Report shows welcome fall in homelessness

Rough sleeping in the West Midlands at its lowest since 2010.

Latest annual figures show a 62% reduction in the number of people sleeping rough across the West Midlands Combined Authority area.

The number of rough sleepers recorded in local authority autumn snapshot counts has fallen from 115 in 2019 to 44 in 2020, the lowest number in ten years.

Work undertaken by local authorities and partners from the public, private and voluntary sectors across the region throughout the unprecedented challenges of the Covid-19 pandemic has ensured people who are rough sleeping or at risk of homelessness, have been protected and supported into accommodation.

The region’s efforts have been supported by targeted funding in the early part of the pandemic under the government’s ‘Everyone In’ initiative, which allowed local authorities to quickly mobilise additional accommodation for individuals at risk of rough sleeping.

Continued help for people sleeping rough has been provided and supported by funding which the region has attracted from government including £2.88 million of money from the government’s Rough Sleeping Initiative to provide local support to those living on the streets. And an additional £8.97 million of funding came through initiatives such as the Next Steps Accommodation Programme, Protect Programme and Protect Plus Programme which aim to build on earlier work in the pandemic to provide longer term accommodation for former rough sleepers.

Andy Street, the Mayor of the West Midlands, said: “I am delighted that we have seen another significant reduction in the number of rough sleepers across the West Midlands, which shows what can be achieved through collaborative working. From local councils and the West Midlands Combined Authority, to homelessness charities and government, we would not have been able to help the number of rough sleepers we have without the whole region working in partnership. To go from nearly 170 rough sleepers in 2018 to less than 45 in 2020 is a phenomenal achievement.

“Clearly the Government’s Everyone In initiative throughout the Coronavirus pandemic has had a major impact in helping rough sleepers across the West Midlands, but we would not have been able to make the reductions we have without the hard work and dedication of local authorities and their outreach teams, as well as pioneering schemes such as Housing First – which has now helped more than 350 people into permanent accommodation with wrap-around support – and Change into Action.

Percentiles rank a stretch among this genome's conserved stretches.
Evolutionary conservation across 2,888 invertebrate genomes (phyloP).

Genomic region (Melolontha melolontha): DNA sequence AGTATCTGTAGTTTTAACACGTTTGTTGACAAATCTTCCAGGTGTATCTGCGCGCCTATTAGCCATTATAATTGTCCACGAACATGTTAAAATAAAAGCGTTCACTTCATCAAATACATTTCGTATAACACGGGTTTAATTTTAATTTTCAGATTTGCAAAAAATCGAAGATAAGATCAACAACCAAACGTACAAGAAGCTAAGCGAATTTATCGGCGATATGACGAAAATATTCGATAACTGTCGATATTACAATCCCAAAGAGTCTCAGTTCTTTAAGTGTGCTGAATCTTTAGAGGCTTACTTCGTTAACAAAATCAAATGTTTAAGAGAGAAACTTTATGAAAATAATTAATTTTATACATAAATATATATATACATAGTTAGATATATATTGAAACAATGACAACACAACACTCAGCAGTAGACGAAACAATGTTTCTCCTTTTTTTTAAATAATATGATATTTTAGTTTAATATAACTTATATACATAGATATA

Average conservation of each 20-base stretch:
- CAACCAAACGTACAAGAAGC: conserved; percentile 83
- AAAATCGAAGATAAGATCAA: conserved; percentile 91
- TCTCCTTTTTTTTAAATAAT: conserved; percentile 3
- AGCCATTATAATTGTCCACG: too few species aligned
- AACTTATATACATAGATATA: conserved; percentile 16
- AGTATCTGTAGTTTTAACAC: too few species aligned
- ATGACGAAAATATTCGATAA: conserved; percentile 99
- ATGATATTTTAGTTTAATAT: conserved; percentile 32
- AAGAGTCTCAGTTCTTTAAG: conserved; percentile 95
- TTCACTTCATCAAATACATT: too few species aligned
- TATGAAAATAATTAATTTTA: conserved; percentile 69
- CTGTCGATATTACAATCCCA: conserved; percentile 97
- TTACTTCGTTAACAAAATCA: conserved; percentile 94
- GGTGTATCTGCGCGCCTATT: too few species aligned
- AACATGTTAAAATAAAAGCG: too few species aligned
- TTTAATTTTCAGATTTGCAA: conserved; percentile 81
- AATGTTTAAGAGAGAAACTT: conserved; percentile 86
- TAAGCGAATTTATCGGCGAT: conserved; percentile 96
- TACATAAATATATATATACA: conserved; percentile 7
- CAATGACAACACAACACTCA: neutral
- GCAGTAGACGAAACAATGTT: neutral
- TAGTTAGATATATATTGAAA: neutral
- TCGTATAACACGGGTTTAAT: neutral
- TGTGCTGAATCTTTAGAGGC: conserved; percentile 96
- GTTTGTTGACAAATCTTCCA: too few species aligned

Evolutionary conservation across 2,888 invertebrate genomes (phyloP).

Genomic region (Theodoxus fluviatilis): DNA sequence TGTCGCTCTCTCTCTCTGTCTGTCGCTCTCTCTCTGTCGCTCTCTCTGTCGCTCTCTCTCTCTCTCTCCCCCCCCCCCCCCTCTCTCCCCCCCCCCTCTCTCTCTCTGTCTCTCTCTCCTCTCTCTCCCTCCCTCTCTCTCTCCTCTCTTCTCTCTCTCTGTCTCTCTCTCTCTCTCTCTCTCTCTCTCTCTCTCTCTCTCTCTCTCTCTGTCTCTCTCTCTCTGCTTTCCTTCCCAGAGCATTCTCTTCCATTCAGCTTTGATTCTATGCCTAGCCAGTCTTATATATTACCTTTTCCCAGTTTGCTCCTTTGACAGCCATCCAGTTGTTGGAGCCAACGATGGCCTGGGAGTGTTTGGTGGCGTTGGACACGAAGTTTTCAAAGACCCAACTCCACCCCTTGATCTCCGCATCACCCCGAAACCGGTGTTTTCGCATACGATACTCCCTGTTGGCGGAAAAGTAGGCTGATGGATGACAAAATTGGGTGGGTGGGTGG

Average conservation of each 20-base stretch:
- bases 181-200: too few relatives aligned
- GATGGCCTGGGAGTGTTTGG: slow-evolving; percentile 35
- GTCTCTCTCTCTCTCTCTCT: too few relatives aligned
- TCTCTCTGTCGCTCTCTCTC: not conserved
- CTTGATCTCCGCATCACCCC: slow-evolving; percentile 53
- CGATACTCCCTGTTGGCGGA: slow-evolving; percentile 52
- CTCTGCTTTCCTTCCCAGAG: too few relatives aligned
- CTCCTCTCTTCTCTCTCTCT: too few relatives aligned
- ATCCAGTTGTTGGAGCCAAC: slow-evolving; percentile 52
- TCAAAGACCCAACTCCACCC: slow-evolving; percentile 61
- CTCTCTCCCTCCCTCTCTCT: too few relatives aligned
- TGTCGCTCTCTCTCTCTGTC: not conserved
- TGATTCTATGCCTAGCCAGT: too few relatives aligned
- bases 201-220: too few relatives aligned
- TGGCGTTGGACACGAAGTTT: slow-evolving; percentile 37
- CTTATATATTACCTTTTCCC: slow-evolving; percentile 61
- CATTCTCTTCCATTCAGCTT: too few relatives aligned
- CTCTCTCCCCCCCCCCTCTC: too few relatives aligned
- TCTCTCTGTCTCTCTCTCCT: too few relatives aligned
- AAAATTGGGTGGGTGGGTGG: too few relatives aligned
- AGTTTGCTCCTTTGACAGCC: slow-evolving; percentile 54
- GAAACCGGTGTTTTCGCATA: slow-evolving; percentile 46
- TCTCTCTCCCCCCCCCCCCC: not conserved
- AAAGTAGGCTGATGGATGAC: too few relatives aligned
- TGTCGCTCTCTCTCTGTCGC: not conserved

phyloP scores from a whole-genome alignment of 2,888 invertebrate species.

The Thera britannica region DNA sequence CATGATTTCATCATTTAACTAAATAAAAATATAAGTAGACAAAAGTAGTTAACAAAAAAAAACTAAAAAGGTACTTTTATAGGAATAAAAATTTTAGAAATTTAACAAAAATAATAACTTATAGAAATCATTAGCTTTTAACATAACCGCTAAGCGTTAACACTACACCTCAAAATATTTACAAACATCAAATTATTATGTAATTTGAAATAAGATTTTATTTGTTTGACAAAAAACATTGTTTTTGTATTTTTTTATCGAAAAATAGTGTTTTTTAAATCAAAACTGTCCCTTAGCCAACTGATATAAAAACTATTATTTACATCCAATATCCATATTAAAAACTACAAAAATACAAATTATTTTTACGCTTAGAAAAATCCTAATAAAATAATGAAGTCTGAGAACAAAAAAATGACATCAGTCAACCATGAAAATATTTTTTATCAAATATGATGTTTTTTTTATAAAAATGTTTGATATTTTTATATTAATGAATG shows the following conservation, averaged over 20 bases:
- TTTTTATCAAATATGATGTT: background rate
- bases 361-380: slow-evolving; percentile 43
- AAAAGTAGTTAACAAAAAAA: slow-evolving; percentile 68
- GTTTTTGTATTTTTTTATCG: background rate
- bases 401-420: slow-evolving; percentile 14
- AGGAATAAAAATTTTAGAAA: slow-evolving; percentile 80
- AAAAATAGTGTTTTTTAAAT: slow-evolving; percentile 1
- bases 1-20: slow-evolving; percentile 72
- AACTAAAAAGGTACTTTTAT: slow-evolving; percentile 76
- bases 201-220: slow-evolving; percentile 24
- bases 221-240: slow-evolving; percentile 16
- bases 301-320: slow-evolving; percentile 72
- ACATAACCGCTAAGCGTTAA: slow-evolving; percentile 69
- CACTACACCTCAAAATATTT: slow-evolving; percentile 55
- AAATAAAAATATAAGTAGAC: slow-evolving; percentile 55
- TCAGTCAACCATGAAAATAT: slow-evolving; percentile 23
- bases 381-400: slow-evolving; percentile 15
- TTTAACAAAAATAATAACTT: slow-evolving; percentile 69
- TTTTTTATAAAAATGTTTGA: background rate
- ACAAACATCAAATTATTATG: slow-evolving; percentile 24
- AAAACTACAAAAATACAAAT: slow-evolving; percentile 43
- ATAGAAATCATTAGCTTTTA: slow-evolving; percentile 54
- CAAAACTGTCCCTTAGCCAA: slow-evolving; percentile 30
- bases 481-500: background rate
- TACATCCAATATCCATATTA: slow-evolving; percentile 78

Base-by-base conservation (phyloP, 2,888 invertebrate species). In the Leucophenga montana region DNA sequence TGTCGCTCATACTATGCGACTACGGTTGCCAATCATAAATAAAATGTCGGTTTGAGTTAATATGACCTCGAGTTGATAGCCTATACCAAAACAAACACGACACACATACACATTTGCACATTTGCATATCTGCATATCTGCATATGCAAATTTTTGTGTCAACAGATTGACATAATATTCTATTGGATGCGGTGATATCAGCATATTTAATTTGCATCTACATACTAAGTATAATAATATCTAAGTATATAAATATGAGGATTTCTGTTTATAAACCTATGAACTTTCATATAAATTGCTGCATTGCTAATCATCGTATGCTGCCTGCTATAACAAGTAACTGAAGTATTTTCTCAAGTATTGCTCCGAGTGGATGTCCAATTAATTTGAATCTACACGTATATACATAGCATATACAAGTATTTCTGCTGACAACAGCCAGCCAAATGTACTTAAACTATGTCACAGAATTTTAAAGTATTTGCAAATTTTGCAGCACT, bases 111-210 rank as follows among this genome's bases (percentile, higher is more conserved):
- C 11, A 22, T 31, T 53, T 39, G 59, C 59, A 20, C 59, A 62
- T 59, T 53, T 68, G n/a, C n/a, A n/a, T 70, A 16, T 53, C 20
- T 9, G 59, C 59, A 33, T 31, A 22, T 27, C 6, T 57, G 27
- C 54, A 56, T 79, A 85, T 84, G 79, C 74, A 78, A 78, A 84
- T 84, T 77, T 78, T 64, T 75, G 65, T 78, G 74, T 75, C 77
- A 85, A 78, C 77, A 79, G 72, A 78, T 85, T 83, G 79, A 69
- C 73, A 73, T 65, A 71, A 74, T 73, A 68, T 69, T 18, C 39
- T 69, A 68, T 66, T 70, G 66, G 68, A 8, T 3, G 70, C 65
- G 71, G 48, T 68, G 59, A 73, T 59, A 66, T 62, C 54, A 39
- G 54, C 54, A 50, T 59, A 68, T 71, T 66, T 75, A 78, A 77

“But however well the region may have done over the last two years, it is far from job done. The Government’s commitment to end rough sleeping by 2024 is fast approaching and we are still seeing a flow of new people coming onto the streets. As a region we remain determined to continue to tackle rough sleeping, but we must be supported by continued Government funding to ensure we can build on the work we have done in recent years.”

Cllr Sharon Thompson, Birmingham City Council’s cabinet member for homes and neighbourhoods, and chair of the WMCA Homelessness Taskforce Members Advisory Group, said: “We have been able to make a huge impact on rough sleeping through the collective efforts of our local authorities and wider partners. I’m really proud of our response to ensure that people are supported away from the streets at this time of significant challenge.

“However, we are acutely aware that we haven’t yet seen the full financial and housing impacts of Covid-19. Our collective focus in the region is on prevention and protective measures which keep people in homes, jobs and good health. We need a continued commitment from government to direct resources at preventing homelessness, so helping people long before they reach crisis or the streets.”

West Midlands residents are being urged to let local authorities know about anybody who they think may be rough sleeping. They can do this by contacting StreetLink

Residents can also help by making a donation to Change into Action to support charities working with homeless people in Birmingham, Coventry, Solihull, Walsall and Wolverhampton.